26 Jun A walk on the wild side
A nature walk around the Jerbourg cliffs led by Nature Guernsey, the Pollinators Project and part of Les Bourgs 30 Ways to Help Gsy Wildlife. On an overcast but warm June morning, a group of keen nature lovers met in Jerbourg carpark. Armed with sweep nets, binoculars and cameras, the intrepid bunch set off to see what was out and about on this fine summer’s day. As this peninsula is one of the first landfalls on the island for passing migrants, we may spot a few interesting creatures either here for the summer season or just using us as a waypoint for a journey further north. Guernsey is on a main migrator highway for birds, butterflies, and we may even see the emperor dragonfly which has been recently spotted.
Bumbles bees can be identified according to the colour of their bum!
Buff Tailed bumble bee
Red tailed bumble bee
This giant bumble bee was covered in pollen-(the little white spots)
This Guernsey fuchsia is not native to the island. Notice how the buff tailed bumble bee is going straight through the top of the flower to get the nectar because it can’t fit into the flower. This bee is not pollinating this flower.
Insects are also pollinators. There were a variety of moths, caterpillars and beetles. It wasn’t sunny, so we did not see any butterflies.
Swollen thigh beetle feeding on a dandelion
Even the common fly deserves a mention as it will also pollinate plants. Here it is on yarrow.
The speckled bush cricket was caught in one of the sweep nets
I can see how this fire bug got its name
This is the yellow shell moth. You can tell that it is a moth and not a butterfly because the wings are flat and spread out. A butterfly will fold its wings.yellow shell
This is a Harlequinn ladybird lava. The ladybirds will appear in August and September.
The oak eggar caterpillar likes the warm tarmac so look down as well as up. This will become the oak eggar moth.
Plants – June, July and August are the most colourful months.
Broomrape. This is a parasite, in this case living off ivy. It does not therefore need to make its own food. It is not green because it does not photosynthesise.
Common mallow. There is a large version of this on the west coast with a big soft leaf. Planted in medieval times next to the toilet- guess what is was used for!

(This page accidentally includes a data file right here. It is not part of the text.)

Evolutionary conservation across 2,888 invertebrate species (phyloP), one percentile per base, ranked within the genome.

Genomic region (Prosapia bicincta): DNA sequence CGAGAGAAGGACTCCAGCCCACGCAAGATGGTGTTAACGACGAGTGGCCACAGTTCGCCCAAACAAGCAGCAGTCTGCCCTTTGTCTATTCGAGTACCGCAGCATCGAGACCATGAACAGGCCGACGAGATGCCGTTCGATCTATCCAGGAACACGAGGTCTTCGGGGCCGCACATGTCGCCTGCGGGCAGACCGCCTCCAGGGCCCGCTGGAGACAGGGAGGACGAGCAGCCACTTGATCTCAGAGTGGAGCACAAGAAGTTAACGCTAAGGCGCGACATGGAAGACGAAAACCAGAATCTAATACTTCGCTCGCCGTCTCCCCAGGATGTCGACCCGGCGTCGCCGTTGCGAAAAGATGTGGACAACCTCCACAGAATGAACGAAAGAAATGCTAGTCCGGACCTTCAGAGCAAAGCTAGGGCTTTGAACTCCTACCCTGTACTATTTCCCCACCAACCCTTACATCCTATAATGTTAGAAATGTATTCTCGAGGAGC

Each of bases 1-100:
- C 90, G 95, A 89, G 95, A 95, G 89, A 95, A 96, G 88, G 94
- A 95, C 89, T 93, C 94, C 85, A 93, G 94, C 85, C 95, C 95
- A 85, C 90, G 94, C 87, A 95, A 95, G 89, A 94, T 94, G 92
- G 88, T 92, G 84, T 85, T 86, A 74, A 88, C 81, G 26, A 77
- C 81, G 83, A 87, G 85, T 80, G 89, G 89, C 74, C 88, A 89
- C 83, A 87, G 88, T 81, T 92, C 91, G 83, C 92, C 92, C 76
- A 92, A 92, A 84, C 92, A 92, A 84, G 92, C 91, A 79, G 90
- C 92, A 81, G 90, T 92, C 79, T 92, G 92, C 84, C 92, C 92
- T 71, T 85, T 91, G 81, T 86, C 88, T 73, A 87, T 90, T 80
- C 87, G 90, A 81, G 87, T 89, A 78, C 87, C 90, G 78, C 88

A planted, colourful osteospermum and carnation border. As it was overcast most of the flowers were closed up.
This is a succulent called an English Stone crop. It shows all stages- green when it first grows, soon turns red, a white flower, then a dried bud. There is also mossy and biting stone crop in the island.
Stinking Iris. Flower doesn’t have much smell but try crushing the leaf and smell it – you will soon realise how it got its name. You will see cultivated versions in gardens.
This yellow flower is sea radish. Pick a flower and eat it. You will get a peppery taste. It can be sprinkled on your salad.
This is sheep’s bit flower. You can see a buff bum on the bumble bee.
There were a lots of buff bums everywhere today. This is an oxeye daisy
This is a Venus Pennywort. The name wort has medicinal origins. This edible plant has been used for various skin conditions.
This is a sea campion. Seems popular today with our mini beast friends.
This is the red campion. These were all male flowers. Press the bulge just under the flower – if it is empty it is a male flower, if full it is female.
Why don’t you go for a slow cliff walk with (or without… it is not compulsory!) children. Look up, look down, look around and listen. The photos were taken using an iPhone. Take more than one because sometimes the phone focuses on the background and not the bug. Younger children could make a nature scrap book about what they find. You do have to be patient as the mini-beasts move a lot.
Bug man Andy Marquis was very knowledgable about mini beasts and even wore an identification chart……
How to make your own sweep net.